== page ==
IT was never going to be the movie playbook of the stung heroes blowing Scotland out the gate as revenge for the England game.
Scotland are too good for that fantasy and Ireland were playing away from home, which is never easy in the Six Nations. Murrayfield, previously under Vern Cotter and now Gregor Townsend, is a particularly difficult place to go, so for Ireland to win with a nine-point cushion is no mean feat.
Don’t get me wrong: Ireland didn’t play all that well here, but what they did do was revert successfully to the strong-arm gameplan that provided such success in 2018.
Our box-kicking was poor, we turned over the ball 16 times, through a combination of botched running lines, poor passing and subpar handling, but there was still enough in the tank to see Scotland off with comfort. This game wasn’t about beating Scotland with running rugby.
As per usual with Scotland (and for Scotland see Glasgow), the path to victory is to punish them up-front, until they gas out, and then pick off the scores when the spaces appear.
Throwing the ball around against this Scotland side is like shooting it out with the cowboy wearing the white clothes, toting ivory-handled pistols, and thumbing up a diamante studded hat.
Scotland’s Kryptonite is enduring relentless forward pressure in games where they lose the possession battle. Five of Scotland’s forward pack made 20+ tackles, while only two of their forwards made positive carrying contributions.
If you want a picture of this game, you just have to imagine Scotland’s forwards tackling the likes of Furlong, Ryan, O’Brien, Kilcoyne, Healy and Conan over and over again, while being smashed in the tackle themselves.
For all the invention of Finn Russell, Sam Johnson and Huw Jones, it’s very hard to win rugby games when you’re looking to attack on kick transition and off lineout schemes.
Scotland were dangerous when they generated quick ball and an angle to work with, but that wasn’t often enough to do the damage.
The try count of three to one in Ireland’s favour reflects the nature of the game in some respects.
A lot of what Scotland did behind the forwards looked good but wasn’t all that effective. A lot of what Ireland did looked ugly as sin, but still yielded results.
Test level is like that, sometimes. The relative comfort of the end game came off the back of a bit of Joey Carbery magic. The Munster out-half didn’t have a very good intro to the game.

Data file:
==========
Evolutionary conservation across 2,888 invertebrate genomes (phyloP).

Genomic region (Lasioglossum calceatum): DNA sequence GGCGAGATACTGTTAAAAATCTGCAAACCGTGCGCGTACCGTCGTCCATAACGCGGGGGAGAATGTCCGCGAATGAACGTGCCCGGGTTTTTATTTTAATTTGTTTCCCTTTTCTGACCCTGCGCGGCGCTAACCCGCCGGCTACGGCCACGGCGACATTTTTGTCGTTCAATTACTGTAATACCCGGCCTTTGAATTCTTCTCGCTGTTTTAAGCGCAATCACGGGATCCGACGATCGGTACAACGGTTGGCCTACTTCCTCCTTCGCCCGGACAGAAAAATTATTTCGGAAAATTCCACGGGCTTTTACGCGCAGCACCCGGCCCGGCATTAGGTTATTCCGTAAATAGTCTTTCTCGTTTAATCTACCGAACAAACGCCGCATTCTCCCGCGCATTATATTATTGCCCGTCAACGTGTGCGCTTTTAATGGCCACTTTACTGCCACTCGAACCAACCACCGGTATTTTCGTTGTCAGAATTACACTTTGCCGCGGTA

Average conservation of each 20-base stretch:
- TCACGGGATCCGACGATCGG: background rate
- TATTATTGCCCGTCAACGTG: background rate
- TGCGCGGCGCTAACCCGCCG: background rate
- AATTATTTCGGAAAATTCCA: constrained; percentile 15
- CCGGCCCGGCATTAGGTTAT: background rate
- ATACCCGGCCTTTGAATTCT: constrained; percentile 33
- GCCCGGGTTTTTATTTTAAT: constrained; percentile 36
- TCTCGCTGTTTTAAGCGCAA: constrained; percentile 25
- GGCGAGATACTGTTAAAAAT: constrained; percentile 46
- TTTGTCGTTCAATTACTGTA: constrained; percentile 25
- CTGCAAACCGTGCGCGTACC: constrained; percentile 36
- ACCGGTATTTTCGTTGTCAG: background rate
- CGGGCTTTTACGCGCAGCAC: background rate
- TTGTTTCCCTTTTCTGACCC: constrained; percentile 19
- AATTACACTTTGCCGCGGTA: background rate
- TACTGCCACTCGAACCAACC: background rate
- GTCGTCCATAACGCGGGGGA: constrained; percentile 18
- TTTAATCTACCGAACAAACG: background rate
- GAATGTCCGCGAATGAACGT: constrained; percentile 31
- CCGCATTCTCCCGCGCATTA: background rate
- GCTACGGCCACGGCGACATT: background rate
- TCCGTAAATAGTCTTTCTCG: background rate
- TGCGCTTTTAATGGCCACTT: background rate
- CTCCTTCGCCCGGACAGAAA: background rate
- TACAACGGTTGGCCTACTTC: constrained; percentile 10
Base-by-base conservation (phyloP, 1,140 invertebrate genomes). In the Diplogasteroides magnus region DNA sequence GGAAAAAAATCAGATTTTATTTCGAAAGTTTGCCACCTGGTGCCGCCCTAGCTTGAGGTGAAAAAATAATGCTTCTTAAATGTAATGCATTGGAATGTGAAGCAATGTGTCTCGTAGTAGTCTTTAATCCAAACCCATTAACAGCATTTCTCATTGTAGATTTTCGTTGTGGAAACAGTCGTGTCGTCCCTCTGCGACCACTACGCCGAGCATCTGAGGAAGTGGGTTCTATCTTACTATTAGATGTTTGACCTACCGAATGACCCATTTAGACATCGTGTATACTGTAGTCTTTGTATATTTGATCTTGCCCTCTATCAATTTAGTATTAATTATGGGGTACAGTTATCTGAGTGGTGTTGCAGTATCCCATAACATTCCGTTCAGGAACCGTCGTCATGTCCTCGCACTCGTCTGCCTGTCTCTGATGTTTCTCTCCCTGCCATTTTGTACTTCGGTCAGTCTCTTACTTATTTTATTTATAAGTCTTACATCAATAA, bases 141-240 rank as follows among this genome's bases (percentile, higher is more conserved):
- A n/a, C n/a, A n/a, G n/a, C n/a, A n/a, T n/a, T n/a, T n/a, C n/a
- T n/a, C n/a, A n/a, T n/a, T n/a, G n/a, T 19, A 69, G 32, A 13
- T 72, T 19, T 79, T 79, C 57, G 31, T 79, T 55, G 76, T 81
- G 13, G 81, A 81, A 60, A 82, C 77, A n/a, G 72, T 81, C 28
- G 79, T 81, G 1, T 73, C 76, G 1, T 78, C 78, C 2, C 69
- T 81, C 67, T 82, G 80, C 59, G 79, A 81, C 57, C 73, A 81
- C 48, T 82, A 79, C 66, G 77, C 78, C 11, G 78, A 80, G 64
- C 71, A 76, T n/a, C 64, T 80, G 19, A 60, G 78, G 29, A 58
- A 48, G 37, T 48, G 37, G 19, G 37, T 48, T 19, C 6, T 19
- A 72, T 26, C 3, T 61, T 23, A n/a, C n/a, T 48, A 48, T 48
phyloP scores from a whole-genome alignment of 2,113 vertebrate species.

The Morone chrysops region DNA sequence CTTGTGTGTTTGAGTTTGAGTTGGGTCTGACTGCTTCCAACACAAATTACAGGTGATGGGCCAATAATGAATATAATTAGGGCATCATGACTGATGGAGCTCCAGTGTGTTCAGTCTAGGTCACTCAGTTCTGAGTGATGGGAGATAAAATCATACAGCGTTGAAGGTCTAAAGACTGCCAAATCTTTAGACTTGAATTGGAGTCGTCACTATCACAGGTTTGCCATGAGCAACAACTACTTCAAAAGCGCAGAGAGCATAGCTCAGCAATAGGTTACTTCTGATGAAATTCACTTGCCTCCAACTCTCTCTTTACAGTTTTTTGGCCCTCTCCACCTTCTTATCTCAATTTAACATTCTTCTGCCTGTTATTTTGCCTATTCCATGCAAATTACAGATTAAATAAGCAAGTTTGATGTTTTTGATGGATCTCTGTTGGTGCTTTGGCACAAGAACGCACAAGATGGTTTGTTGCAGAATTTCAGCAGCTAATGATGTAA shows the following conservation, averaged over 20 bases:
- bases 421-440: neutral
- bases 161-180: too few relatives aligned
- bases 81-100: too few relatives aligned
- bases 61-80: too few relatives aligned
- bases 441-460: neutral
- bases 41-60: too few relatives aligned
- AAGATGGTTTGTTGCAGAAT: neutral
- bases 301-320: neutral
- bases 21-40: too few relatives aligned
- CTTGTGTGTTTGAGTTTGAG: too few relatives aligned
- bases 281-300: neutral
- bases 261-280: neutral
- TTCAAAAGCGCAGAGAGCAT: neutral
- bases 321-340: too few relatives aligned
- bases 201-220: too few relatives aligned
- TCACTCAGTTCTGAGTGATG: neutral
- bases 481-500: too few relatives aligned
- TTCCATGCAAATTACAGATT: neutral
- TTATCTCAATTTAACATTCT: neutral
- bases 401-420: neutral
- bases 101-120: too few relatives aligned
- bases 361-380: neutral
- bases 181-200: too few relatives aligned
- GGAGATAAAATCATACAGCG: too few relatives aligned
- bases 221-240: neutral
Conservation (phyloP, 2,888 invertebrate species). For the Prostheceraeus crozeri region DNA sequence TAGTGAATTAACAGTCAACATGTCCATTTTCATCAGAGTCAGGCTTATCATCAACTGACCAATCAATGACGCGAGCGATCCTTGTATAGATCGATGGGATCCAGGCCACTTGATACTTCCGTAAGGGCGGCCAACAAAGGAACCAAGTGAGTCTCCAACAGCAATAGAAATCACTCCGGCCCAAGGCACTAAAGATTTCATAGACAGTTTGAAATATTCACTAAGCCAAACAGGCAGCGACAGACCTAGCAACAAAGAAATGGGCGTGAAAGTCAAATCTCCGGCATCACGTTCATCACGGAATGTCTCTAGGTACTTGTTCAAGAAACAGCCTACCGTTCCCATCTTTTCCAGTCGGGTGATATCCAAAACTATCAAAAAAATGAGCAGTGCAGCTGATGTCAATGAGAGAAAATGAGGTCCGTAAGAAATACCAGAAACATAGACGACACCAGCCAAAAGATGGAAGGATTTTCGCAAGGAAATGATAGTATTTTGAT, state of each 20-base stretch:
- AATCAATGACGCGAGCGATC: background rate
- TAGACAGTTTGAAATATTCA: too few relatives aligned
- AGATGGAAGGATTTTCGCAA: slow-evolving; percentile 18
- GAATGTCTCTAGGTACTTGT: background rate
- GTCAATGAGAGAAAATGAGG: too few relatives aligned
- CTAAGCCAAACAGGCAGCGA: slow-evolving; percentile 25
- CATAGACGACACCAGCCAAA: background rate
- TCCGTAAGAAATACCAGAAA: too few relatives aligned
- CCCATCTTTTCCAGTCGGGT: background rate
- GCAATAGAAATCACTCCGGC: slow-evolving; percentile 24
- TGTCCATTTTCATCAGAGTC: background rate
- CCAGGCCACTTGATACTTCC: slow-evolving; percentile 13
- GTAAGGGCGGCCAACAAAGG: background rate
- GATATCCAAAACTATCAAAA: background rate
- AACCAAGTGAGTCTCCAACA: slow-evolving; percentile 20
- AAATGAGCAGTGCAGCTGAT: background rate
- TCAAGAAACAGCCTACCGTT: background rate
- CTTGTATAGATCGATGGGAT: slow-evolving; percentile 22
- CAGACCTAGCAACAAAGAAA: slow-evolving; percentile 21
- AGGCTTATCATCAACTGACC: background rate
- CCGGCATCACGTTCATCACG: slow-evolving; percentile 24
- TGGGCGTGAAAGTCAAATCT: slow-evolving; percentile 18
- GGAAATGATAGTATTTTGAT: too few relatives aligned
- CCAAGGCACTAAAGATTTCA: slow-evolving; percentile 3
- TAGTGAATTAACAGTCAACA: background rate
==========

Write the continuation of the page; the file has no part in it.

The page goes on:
Sexton had just created a superb try for Stockdale, but took a lot of punishment on the gain line, as a result.
That was duplicated a few times in the build-up to his eventual substitution, in the 23rd minute, but I’d doubt the Leinster fly-half will be complaining too much.
Yeah, Scotland were sticking one on him, but I’d be very reluctant to call any of the shots overtly wreckless. Sexton plays on the edge and on the gain-line and that comes with the kind of punishment he took here.
Carbery wasn’t on the field five minutes and he threw an intercept pass when he thought he was on a knock-on advantage, before making another defensive error that took Ireland 28 phases to rectify.
Lesser players might have shrunk with such an introduction, but Carbery turned the bus around with some sharp carries, excellent touch finders, and crisp passing.
In the 55th minute, he effectively killed off the game for Scotland. He found a bit of broken field and scorched past a few flailing Scottish forwards — thank the Irish carries in the first half for that one — before swerving up the field and finding Keith Earls with a beaut of a pass off his right side.
In the 68th minute, he drained another penalty to take the game beyond any realistic Scottish heroics. A bad start, but a clinical, effective finish; petty much like Ireland as a whole in this game, in a lot of ways.
A lot of talk will focus on what this means in relation to the loss against England.
Are Ireland back? Yeah, kind of.
Were Ireland at their best here? No.
Does that take away from the achievement of beating a very game and very dangerous Scottish side, in pretty much exactly the way they might have envisioned, despite losing Sexton early on? No.
So, Ireland head into the fallow week with a spring in their step and the chance to get some vital bodies back in the two weeks before the game against Italy, where we’ll probably see a bit of rotation all over the squad.
For now, though, there’s much to work on, but much to be happy about if you’re Joe Schmidt.
The bus is back on the road.